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September Babies, Don’t Get The Blues

Elizabeth Simpson

Sapphires come in nearly all colors of the rainbow.  In fact, many of the blue sapphires you see on the commercial market today may have started out a different color.  A significant portion of rough sapphires have a green hue and turn blue when heated or otherwise treated.

Some of the most prized sapphire colors are blue, pink, and Padparadscha (a bright orangey-pink).  Yellow, orange and purple sapphires can be spectacular and there is a resurgence of interest in green sapphires.  Did you know there are no red sapphires? That’s a trick question- rubies are in the same family, we just call them out separately.  Each color has it’s own personality and intrigue.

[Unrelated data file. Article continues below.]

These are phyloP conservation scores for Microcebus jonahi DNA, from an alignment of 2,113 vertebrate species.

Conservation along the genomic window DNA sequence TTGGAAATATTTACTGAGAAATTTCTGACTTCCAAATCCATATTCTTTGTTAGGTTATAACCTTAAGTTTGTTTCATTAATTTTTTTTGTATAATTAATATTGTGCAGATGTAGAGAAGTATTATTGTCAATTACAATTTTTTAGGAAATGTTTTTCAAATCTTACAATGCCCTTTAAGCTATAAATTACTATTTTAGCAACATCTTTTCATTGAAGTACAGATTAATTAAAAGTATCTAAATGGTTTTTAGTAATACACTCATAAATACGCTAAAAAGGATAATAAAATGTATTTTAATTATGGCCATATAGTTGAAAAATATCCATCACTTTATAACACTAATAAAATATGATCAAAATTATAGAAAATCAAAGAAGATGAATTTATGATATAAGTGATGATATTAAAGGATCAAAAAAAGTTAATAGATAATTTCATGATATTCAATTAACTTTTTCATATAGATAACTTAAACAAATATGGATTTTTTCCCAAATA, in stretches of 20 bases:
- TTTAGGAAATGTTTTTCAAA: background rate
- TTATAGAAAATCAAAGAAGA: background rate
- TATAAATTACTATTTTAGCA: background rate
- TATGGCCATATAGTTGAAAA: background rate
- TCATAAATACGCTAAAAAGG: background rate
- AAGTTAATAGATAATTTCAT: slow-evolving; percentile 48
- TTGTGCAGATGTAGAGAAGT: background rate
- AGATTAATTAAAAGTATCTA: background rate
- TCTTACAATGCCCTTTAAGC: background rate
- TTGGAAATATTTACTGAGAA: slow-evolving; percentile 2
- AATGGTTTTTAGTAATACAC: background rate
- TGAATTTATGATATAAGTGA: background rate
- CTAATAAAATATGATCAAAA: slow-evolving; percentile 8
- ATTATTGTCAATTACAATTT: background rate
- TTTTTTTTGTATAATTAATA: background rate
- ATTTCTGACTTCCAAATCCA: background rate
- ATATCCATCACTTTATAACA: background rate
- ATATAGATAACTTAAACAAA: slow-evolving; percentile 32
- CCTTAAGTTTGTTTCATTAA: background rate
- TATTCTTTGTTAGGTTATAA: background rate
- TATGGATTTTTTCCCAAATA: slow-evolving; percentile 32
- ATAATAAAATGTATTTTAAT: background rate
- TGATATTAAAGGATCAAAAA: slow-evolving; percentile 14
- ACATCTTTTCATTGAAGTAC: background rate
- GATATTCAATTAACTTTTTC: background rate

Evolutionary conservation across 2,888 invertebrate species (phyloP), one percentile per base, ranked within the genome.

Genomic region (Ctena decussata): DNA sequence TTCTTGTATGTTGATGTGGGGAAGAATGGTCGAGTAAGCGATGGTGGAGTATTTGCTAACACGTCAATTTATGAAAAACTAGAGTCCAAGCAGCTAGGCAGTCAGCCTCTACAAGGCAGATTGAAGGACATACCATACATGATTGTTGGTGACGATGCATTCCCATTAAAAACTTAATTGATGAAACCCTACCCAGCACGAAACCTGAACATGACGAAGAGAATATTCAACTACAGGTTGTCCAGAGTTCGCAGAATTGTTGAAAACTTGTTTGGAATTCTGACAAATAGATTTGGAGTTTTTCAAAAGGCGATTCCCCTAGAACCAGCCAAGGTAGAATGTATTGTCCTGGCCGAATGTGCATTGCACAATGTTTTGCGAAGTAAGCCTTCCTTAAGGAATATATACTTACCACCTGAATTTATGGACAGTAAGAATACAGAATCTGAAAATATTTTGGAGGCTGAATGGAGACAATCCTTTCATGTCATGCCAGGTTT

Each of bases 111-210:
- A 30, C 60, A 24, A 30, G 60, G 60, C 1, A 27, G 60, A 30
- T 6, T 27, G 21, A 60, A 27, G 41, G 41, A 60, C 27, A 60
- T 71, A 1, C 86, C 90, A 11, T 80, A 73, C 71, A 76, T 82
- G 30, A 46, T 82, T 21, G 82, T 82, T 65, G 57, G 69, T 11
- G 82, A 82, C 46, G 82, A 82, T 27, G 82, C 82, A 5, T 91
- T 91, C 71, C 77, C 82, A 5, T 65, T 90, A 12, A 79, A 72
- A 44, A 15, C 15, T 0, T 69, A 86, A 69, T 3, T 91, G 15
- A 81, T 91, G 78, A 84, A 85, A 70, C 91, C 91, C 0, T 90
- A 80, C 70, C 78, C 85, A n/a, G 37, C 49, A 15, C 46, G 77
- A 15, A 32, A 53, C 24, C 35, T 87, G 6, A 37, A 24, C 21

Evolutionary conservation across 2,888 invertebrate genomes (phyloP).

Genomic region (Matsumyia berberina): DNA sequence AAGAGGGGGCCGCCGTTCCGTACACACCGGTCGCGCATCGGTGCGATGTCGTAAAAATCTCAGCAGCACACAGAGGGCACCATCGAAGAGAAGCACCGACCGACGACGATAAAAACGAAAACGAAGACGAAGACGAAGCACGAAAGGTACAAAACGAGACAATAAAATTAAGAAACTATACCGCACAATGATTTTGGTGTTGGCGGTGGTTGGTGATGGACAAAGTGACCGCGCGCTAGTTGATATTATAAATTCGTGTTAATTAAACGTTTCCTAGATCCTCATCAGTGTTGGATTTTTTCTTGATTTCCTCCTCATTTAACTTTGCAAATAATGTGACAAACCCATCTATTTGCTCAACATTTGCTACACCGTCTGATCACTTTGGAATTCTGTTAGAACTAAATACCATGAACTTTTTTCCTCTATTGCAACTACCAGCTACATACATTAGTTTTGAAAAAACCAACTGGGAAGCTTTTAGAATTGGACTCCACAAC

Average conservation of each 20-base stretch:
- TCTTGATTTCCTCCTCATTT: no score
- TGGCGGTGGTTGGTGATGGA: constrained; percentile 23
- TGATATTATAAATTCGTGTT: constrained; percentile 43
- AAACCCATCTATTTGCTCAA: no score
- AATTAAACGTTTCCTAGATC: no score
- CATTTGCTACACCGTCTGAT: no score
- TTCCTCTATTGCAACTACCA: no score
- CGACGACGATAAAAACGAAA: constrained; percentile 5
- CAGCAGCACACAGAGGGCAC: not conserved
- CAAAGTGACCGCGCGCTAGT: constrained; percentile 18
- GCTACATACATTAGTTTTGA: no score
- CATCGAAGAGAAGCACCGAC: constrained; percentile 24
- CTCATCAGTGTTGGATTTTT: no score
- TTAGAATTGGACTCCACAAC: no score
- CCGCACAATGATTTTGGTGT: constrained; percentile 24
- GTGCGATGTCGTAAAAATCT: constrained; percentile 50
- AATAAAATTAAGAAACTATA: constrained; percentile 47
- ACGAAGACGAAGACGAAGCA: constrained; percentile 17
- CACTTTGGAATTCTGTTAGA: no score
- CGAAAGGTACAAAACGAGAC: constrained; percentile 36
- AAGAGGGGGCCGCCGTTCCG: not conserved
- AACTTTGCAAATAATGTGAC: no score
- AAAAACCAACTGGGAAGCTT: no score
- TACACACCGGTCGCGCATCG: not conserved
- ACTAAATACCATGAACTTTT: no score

What should you look for when buying a sapphire?

First, make sure you are looking at the “real” thing.  

Lab created sapphires have been available for over 125 years and aren’t always easy to distinguish from earth mined stones.  They are also worth a lot less money.  A gemologist can make this distinction.

Second, make sure the sapphire is a single stone, not a doublet.  

Some manufacturers actually use a less expensive green sapphire base with a thin slice of the more expensive blue sapphire on top.  This one is tricky, but if you hold the stone in front of light and look at its profile you can see the two different colors.  

Third, find out if it has been treated.  

There’s nothing wrong with treatment- the vast majority of stones are spiffed up in some way.  Heat and diffusion treatments can enhance the color and clarity of a sapphire, leaving you with a more beautiful gem to gaze at.

Sapphires that are beautiful and have not been treated are significantly more expensive and more rare.Still confused about these spectacular stones?  Seek out a GIA certified Graduate Gemologist near you.  He or she will be happy to help.


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